Castley Cresswell is sixteen. She lives with her three brothers and two sisters in a big house in the woods. Her mom doesn't speak and her dad keeps telling her that God hates the world.
Castley can't bring herself to hate the world. She likes the woods, for one thing. School can be fun, sometimes. And then there's boys. God definitely hates fun and boys.
Castley loves her brothers and sisters, too. Even if they annoy her. Even if they are scared to death of Father. Even if they're too scared to run.
Father wants Castley and her siblings to stay in the family forever. And he'll do whatever it takes to keep them there, even if it means the Cresswell kids never get to grow up at all . . .
What if survival means Castley must leave her brothers and sisters behind?
If you could work with any other author, who would it be and why?
God. I reckon he’d be pretty good and he’s got the best sense of humour in the universe.
What would be a typical working day for you? When and where do you write?
Since my husband Alan died last year I’ve been travelling a lot because I don’t really know where to go—it’s a tough thing to figure out when the place you want to be doesn’t exist anymore. So I’ve been to New York City, Charleston, Asheville, Phoenix, Livermore, Los Angeles, San Diego and now I’m on my way back to London. Wherever I go, I check there’s a desk in the room with me and I write every morning. Sometimes the words come easy but more often it’s a struggle and I’m romancing the story—I take it on walks and into the shower, feed it tea, read it books, play it music and if it’s just not working, I throw it’s underwear out onto the street and write I hate you in lipstick on all the mirrors.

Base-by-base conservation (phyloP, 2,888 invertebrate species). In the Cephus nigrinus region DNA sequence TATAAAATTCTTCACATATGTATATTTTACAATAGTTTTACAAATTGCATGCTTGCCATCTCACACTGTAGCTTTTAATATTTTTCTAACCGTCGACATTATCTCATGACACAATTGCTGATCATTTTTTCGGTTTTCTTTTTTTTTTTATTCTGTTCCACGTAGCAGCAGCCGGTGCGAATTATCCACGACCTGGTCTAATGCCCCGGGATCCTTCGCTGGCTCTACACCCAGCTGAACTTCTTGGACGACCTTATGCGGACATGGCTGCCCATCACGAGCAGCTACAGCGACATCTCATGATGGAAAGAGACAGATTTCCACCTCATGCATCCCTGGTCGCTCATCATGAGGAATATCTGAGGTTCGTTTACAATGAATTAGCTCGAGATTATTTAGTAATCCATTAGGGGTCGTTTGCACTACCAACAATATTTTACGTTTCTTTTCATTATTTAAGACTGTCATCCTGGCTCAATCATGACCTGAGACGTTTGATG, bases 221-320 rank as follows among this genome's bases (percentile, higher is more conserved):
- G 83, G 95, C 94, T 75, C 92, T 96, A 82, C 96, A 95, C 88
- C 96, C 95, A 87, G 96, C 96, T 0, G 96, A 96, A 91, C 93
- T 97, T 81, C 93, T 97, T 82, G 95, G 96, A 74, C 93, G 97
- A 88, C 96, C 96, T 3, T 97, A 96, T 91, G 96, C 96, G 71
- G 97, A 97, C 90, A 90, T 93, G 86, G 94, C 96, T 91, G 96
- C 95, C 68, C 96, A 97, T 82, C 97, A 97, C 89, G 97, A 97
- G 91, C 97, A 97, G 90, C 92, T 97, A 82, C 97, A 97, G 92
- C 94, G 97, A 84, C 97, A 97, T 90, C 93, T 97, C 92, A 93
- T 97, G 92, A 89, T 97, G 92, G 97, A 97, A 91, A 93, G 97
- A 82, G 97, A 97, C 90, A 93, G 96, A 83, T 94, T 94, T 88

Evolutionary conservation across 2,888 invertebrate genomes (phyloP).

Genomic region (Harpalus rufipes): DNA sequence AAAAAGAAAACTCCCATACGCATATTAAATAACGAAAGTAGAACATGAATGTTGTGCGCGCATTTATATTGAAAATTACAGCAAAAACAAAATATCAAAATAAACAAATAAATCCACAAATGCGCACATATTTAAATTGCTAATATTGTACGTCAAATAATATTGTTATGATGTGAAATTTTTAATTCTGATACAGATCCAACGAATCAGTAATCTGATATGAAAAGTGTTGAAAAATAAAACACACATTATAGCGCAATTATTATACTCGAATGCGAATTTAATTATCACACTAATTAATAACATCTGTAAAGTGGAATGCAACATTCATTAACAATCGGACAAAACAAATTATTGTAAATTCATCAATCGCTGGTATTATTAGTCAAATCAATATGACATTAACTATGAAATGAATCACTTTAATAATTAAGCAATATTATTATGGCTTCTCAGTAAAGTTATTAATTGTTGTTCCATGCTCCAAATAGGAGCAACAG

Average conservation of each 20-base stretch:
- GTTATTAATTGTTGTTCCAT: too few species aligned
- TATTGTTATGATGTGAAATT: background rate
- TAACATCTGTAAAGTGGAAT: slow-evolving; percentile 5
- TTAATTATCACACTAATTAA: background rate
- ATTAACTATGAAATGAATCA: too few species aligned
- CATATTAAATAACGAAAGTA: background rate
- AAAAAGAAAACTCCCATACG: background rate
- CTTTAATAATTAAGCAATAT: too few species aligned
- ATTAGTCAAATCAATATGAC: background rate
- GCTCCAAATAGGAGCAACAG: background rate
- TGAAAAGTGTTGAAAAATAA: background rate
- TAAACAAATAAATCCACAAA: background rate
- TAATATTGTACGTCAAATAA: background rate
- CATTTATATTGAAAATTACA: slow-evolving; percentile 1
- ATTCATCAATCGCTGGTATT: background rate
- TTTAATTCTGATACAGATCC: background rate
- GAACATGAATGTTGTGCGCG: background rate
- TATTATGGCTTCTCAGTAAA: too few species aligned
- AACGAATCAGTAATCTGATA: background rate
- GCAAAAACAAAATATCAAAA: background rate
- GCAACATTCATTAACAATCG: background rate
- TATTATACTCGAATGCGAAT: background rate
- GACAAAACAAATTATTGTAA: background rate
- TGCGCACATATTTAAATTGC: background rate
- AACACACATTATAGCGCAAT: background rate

What is the hardest part of the writing for you?
Ugh, plotting, by which I mean having a plot. I would much rather just write and see where I end up. I have to work very hard to keep myself from getting lost, rather as I do in life.
When and why did you first start writing?
First I started wronging and then to fix it I had to start writing.
How did you come up with the idea for your book?
The thing about books is they’re more of a layering of ideas and failed stories, so it’s hard to define a single source, but the very, very first scene I ever wrote for The Cresswell Plot was from Caspar’s perspective and was about him shovelling snow from driveways after dark as a way of reaching out to people outside of his cult-like family.
Are you a big reader? If so, what are you reading now?
Yes, of course. I’m reading The Secret History as a comp title for an adult book I’m drafting. I actually DNF’d the novel last year and now that I am F-ing it, I am like, how did I miss that this is MAGIC?
Do you have any advice for other aspiring writers?
On a practical level, write every day, research writing and the industry on the Internet, but the number one thing is YOU ALREADY ARE A WRITER. Don’t let anyone tell you different and DONT GIVE UP. Write everyday knowing that you will get there, because you will if you keep going.